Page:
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Parent Resources on How To Talk to Your Kids About Racism

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It’s so important to talk to our kids about race and racism – here are some useful parenting resources to inform your conversation for kids of every age

Mamas Joline Lim and Imelda Bonnett, admins of the Respectful/Mindful Parenting group from Chapter Zero Singapore, shared their own experiences dealing with racism in Singapore and talking to their children about it. Below, they have provided parenting resources to help kickstart your journey talking to your kids about race and racism. 

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Podcasts That Teach About Race 

Your Parenting Mojo, a research-based parenting site, has a great series of podcasts that talk about concepts of implicit bias, privilege in parenting, and how to talk about and teach race. Armed with information on these concepts, you can raise your children to think critically about perceptions and beliefs.

Some other excellent podcasts for parents covering topics relating to race and social justice include Code Switch by NPR, Pod Save the People by Crooked Media, and The Good Ancestor Podcast with author and anti-racism education Layla F. Saad. Brené Brown also did an excellent interview this week with Ibram X. Kendi, author of How to be an Antiracist (and Antiracist Baby).

Resources on Race and Racism

Diversity in Children’s Books

According to Rudine Sims Bishop, Professor Emerita of Education at the Ohio State University, “Books are sometimes windows.” Books can help us understand others who are different from us by opening a window into their human experiences, and “change our attitudes towards difference,” whilst also enabling us to reflect on similarities in our lives as we step into the shoes of the characters in the story.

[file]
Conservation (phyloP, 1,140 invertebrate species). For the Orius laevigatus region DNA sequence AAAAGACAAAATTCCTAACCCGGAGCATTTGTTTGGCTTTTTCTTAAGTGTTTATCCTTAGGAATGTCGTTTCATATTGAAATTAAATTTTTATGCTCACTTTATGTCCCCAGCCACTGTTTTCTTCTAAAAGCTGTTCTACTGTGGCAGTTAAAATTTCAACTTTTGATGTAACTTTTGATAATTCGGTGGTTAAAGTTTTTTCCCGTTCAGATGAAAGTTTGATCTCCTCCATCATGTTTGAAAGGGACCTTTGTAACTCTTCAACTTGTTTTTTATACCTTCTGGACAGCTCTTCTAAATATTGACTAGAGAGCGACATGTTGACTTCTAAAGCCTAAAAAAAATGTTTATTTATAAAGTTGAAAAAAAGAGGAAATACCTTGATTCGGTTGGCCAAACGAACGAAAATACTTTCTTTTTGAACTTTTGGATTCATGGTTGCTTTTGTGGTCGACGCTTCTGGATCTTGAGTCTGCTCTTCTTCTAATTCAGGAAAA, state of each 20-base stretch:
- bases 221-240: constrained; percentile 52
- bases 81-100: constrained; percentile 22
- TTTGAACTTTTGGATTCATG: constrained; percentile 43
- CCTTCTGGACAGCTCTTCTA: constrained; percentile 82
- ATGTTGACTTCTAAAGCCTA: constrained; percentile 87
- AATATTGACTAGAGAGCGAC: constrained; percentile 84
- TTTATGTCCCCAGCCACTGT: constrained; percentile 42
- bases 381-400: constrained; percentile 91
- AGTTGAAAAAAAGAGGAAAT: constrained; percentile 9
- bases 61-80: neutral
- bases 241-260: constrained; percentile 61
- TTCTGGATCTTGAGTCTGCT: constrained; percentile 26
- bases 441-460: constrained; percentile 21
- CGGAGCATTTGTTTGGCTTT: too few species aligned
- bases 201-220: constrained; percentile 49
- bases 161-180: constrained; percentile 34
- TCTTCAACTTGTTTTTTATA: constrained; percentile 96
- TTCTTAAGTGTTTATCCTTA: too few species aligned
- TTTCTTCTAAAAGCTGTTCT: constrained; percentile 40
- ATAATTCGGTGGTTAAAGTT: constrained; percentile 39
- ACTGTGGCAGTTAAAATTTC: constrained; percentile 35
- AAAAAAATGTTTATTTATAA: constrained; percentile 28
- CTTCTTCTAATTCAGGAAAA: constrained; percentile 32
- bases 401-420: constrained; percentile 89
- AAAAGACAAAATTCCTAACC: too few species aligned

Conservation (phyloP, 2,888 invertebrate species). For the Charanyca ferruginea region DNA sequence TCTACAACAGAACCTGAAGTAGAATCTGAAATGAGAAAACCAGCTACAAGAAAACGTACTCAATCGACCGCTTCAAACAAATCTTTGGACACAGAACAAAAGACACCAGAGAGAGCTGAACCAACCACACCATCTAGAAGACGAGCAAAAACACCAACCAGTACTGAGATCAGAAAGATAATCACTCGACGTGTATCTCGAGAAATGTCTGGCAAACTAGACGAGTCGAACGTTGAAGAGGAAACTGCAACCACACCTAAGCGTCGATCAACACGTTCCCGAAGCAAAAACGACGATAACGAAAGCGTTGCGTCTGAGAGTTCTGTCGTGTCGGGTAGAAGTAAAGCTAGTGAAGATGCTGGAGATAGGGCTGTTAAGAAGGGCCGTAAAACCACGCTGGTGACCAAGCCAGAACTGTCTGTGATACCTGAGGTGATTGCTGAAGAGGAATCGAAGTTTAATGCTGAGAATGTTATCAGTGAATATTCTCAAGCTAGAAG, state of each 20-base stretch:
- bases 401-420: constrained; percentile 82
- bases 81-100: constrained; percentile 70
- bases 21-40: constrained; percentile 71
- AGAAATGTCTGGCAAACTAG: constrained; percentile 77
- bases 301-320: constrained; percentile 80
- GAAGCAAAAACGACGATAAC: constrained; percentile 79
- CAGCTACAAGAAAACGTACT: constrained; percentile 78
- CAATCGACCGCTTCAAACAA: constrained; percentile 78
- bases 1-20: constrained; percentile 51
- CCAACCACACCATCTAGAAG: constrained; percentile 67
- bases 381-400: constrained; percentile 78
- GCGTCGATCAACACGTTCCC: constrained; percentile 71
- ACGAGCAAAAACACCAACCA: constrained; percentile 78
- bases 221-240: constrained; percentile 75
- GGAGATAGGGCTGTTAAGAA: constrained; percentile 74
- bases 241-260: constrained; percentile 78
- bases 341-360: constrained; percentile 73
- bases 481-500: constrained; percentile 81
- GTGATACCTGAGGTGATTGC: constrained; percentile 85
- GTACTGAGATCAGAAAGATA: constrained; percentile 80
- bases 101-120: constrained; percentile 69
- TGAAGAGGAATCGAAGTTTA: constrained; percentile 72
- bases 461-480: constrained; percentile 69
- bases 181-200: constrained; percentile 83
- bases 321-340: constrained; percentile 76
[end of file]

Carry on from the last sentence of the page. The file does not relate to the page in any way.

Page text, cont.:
Storytelling is one of the easiest ways to teach children about race, equity, diversity and inclusion. Children’s books that celebrate diversity play a very big role in raising race-conscious children that become engaged, educated and empathetic members of society, as they help to reduce stereotypes and combat prejudice. Children need maps in order to help them navigate an increasingly global society, and if they only read books that represent their own backgrounds they might think that these experiences are the only ones that matter.

Asian literature

International literature

  • What’s the Difference? Being Different is Amazing by Doyin Richards
  • Whoever You Are by Mem Fox
  • Sulwe by Lupita Nyong’o
  • The Colors of Us by Karen Katz
  • Everyone Matters by Pat Thomas
  • This is How We Do It by Matt Lamothe
  • Everybody Cooks Rice by Norah Dooley
  • Say Hello! By Rachel Isadora
  • Mae Among the Stars by Roda Ahmed (story of the first African American woman to travel in space, Mae Jemison)
  • AntiRacist Baby by Ibram X. Kendi
  • Or ask your friendly librarian for their recommendations of books!

Connect with other parents

Join online facebook groups like Respectful / Mindful Parenting Singapore to connect with parents. It is a safe space to learn and discuss about respectful / mindful parenting styles and compassionate communication.

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Lead image sourced via Getty; girl with headphones image by LilGadgets; girl reading image sourced via Lupita Nyong'o

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